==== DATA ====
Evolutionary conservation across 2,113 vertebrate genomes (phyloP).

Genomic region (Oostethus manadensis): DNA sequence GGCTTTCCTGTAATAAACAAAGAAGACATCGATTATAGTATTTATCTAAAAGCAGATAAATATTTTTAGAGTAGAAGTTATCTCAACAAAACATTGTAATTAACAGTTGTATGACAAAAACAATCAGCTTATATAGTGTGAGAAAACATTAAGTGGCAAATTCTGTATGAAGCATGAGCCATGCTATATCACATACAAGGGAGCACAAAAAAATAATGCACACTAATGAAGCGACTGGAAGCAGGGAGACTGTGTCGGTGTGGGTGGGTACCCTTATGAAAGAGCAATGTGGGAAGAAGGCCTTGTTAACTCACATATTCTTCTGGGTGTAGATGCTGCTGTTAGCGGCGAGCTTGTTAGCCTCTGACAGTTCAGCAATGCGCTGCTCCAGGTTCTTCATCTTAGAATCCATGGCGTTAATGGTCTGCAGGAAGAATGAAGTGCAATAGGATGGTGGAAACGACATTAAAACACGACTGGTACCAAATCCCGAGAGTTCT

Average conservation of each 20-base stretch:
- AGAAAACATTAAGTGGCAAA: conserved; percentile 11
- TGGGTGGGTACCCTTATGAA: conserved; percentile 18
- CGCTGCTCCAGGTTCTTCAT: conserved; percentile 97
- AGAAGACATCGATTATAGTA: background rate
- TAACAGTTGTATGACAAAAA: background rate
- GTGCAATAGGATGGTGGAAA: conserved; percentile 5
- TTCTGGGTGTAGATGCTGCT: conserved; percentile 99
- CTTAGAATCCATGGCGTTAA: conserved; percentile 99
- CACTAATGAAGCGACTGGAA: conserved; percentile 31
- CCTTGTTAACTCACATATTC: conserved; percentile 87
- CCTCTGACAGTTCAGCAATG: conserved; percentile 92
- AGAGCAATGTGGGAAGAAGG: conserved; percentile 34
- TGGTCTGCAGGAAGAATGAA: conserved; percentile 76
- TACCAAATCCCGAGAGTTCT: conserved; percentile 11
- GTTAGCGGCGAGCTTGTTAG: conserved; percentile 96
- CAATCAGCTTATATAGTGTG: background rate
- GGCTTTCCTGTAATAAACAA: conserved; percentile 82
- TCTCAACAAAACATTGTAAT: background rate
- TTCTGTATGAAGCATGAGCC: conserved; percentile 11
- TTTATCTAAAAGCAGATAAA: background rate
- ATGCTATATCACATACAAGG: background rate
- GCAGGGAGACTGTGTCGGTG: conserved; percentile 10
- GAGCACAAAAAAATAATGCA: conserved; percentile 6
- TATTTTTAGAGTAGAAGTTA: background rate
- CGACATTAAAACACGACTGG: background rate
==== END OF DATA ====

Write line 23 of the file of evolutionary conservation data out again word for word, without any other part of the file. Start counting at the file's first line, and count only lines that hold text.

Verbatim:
- TTTATCTAAAAGCAGATAAA: background rate